And while there will be longer range BEVs in the future, your Volt will still never give you range anxiety.
 

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I buy all my vehicles because I keep them for over twenty years. Lease if you want to change rides and accept a loss. Buying saves money for long term ownership. My Equinox is Gen 1, yet I see Gen 3 around and like it, but I am realistic and will not trade in yet.
 

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Discussion Starter #8
I purchased an Accord back in 2008 brand new and I'm still driving it today. So generally I keep my cars for a good 5-10 years which makes a lot of sense. I guess I'm wondering if I dislike the Volt or Chevy in general, whats my out game? It would be to trade it in 3-4 years and based on my thinking, my losses really wouldn't be all that much since I'm getting the federal and state incentives and would have some equity for the next vehicle when I trade in the Volt.
 

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It is a complicated (and risky) proposition to try to plan for buying new cars and trading them every 3 years in so you can buy another new car. Much, much simpler if you buy what you really want and then keep it for 6 or 8 or 10 years - That's how you lose the least while driving what you love

A new car every 3 years is still 'renting what you drive' no matter whether you bought it outright or leased it - Your payment book will still have 2 or 3 years worth of tickets in it when the 3 year mark arrives and you try to trade it for another new car with a 5 or 6 year payment plan - Payments, payments, payments for as long as you live, if that's your plan

Find something you really like and make longer term plans. My 1994 Mazda Miata is still in my garage. I bought it used in 1999 for $11K and I could probably sell it next year for half that . . . . after owning and driving it for 20 years, with no payments at all because I bought something I loved and could afford to pay cash for when I bought it. It shares the garage with 4 other cars, including my 2017 Volt Premiere, all of which I paid cash for - I don't like to 'rent' anything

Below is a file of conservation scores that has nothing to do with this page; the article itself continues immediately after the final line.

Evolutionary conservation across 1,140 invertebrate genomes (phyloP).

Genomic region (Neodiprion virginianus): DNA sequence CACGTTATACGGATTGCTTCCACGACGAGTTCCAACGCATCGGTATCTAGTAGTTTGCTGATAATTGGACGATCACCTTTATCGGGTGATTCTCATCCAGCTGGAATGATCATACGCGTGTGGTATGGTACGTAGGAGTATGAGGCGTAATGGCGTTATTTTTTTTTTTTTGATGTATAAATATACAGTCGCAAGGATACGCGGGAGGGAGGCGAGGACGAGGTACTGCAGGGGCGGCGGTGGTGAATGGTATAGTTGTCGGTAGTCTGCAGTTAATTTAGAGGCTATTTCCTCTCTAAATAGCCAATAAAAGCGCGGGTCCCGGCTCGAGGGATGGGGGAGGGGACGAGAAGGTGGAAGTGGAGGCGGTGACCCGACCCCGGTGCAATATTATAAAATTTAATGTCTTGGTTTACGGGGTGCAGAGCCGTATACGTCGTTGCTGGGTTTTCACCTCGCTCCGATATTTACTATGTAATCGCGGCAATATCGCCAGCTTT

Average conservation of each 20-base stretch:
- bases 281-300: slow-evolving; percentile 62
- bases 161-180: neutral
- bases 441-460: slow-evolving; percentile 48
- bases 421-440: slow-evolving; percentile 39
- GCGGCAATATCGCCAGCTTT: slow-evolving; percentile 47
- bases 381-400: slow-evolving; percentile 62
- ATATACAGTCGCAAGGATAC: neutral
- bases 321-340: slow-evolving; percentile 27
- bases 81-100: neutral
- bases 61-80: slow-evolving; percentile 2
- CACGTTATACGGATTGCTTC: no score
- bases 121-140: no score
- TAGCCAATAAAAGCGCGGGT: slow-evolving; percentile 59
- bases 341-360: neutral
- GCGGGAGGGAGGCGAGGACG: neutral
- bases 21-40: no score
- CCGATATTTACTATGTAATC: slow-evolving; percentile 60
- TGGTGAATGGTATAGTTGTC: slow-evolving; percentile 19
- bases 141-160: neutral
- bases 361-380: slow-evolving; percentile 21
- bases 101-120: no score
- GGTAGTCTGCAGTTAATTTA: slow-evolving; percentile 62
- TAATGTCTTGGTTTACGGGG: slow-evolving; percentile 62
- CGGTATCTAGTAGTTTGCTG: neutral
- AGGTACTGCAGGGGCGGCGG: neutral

Don
 

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It depends on your situation and also what the exact lease numbers are. It's hard to compare when you are speculating what the lease would be for 3 years without actual numbers. GM is giving away very good leases on the Volts, especially on a 2018 and even better if you are lucky to find a 2017 since they are getting ready for the 2019's hitting the showrooms soon. I recently leased a 2018 LT because I wasn't ready to commit to the whole plug in thing yet, so I wanted a 3 year lease to see how it fits my lifestyle. When I compared buying vs. leasing, the leasing made more sense to me because of several reasons:

1. I got a really good 3 yr lease on the 2018 LT. I did One Pay, so my effective cost after I receive my CA rebate is $7100 including all taxes and fees with 12k miles/year. This translates to little less than $200/month over 36 months.
2. If I purchased the car, I would have to either make a higher monthly payment, or front the tax credit like what you are doing, and bring the payment down to what the effective purchase price is after rebate and tax credits. Money today is worth more than money tomorrow, so I didn't want to put $10k down on a purchase when I am not sure if I want to keep the car after 3 yrs.